The Office of the Inspector General (OIG) for the U.S. Department of State, Broadcasting Board of Governors, issued a report, "Management Assistance Report: Use of Confidentiality Agreements by a Department of State Contractor." The OIG report involved the Department's investigation of a 2016 contract awarded to MSA Security, Inc. (MSA) to operate a Canine Validation Center. MSA required its employees to sign a non-disclosure agreement which broadly defined confidential information, and contained no exceptions for the disclosure of fraud, waste, and abuse. As a result, the Report stated that the Department could not expend appropriated funds to MSA until it modified or rescinded these agreements, or else, the Department would risk violating the Anti-Deficiency Act. The OIG recommended that if the agency did not "promptly rescind or modify these agreements, [the agency] should terminate its contracts with MSA for default."
The GAO issued a report, "Improved Information Sharing Could Help DOD Determine Whether Items Are Commercial and Reasonably Priced." (GAO-18-530). Noting that the effectiveness of determining commerciality of items and fair and reasonable prices will depend on what meaningful information the government successfully obtains to conduct its analysis," the report highlighted the need to enhance information-sharing efforts, given that DoD currently faces challenges including limited availability of market information and difficulties efficiently collecting such data from contractors and subcontractors.
Developments from the Courts, Boards, and GAO
On August 24, 2018, the U.S. Court of Appeals for the Ninth Circuit deemed satisfaction of the two-prong test promulgated by the U.S. Supreme Court in Universal Health Servs., Inc. v. United States ex rel. Escobar, mandatory in implied certification cases under the False Claims Act. See U.S. ex rel. Rose v. Stephens Institute, No. 17-15111, 2018 WL 4038194 (9th Cir. August 24, 2018). The Ninth Circuit panel held that Escobar's standard for proving implied false certification—"the claim does not merely request payment, but also makes specific representations about the goods or services provided," and "the defendant's failure to disclose noncompliance with material statutory, regulatory, or contractual requirements makes those representations misleading half-truths" must be met in order to satisfy the implied certification element under the False Claims Act, which amounts to a higher threshold for proving liability.
On August 24, 2018, the U.S. District Court for the District of Columbia denied Skanska USA Building, Inc.'s (Skanska) motion to dismiss a suit by Garcia and other employees seeking unpaid wages for construction work under the Fair Labor Standards Act, D.C. Minimum Wage Act Revision Act, and the D.C. Wage Payment Collection law. See Garcia v. Skanska USA Building, Inc., No. 17-cv-0629, 2018 WL 4053377 (D.D.C. Aug. 24, 2018). In Garcia, the Court rejected Skanska's argument that the Davis Bacon Act foreclosed any relief under the other labor and employment laws alleged, and for purposes of the motion to dismiss, construed the counts of Garcia's complaint to avoid the Davis Bacon Act entirely, permitting the employees' claims to go forward.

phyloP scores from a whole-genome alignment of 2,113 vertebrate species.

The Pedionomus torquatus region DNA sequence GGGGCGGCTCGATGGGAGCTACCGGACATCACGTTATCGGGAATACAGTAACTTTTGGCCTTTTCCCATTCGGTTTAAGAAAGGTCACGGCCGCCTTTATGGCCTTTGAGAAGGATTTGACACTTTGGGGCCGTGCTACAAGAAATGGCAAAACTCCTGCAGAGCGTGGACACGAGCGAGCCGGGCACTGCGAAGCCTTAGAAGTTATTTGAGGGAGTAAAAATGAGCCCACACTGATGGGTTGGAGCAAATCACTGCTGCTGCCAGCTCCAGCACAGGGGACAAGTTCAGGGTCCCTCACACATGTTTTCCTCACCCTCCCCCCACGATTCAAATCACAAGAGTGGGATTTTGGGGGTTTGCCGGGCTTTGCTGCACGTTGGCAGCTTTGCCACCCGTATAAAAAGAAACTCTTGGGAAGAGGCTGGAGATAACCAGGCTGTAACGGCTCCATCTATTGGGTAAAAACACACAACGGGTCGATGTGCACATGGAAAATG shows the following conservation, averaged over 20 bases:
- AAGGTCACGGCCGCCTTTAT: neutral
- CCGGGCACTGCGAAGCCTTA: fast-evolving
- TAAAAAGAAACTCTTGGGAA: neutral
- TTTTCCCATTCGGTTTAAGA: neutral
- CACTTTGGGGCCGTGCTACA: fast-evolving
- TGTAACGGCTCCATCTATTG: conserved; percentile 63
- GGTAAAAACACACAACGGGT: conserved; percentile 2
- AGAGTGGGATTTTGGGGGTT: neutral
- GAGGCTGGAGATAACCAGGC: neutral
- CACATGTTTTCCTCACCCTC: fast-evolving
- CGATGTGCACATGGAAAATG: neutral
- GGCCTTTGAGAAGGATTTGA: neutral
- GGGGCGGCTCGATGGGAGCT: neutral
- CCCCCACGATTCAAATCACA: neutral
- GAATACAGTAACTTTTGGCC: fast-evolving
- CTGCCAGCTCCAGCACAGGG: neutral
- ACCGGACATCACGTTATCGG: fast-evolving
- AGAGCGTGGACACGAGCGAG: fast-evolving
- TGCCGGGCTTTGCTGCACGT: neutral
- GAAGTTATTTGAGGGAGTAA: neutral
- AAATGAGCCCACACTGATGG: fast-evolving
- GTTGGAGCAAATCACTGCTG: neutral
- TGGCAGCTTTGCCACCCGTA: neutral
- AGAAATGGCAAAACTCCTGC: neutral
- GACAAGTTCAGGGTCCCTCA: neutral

A recent decision by the Armed Services Board of Contract Appeals granted summary judgment to The Boeing Company and clarified the scope of the Government's rights to software developed by a contractor under a Technology Investment Agreement (TIA). See The Boeing Company, ASBCA No. 60373, 2018 WL 3953638 (July 17, 2018). There, the Board held that such software was considered to have been developed "at private expense" under DFARS 252.227-7014(a)(8), and that TIAs alone "do not make a blanket award of government purpose rights, or greater rights, to the government."
The U.S. Court of Federal Claims handed a rare win to a contractor-Plaintiff where the Court concluded that the Department of Veterans Affairs (VA) acted arbitrarily in assigning the awardee credit for the experience of "what could be, at best, only a very minor subcontractor." Advanced Management Strategies Group, Inc./Reefpoint Group, LLC, No. 18-326C, 2018 WL 3999675 (Fed. Cl. Aug. 21, 2018). While the Court often defers to the reasoned judgment of the Contracting Officer, the Court here found the VA was arbitrary and capricious in crediting the awardee with the "experience of an entity that the agency had no apparent reason to think would meaningfully support the work or would otherwise influence [the awardee's] performance in a significant way." As a result, the Court held, the agency was required to set aside the award.
In another uncommon victory for the protester, the GAO held that the Department of Health and Human Services, Centers for Medicare and Medicaid Services (CMS) failed to meaningfully consider potential "impaired objectivity" and "unequal access to information" organizational conflicts of interest (OCIs) where the record reflected a review that was not "comprehensive" and failed to analyze the facts against the relevant standards for the existence of OCIs. See C2C Innovative Solutions, Inc., B-416289, B-416289.2, 2018 WL 3854044, July 30, 2018. The GAO thus recommended CMS undertake an investigation into the OCIs alleged.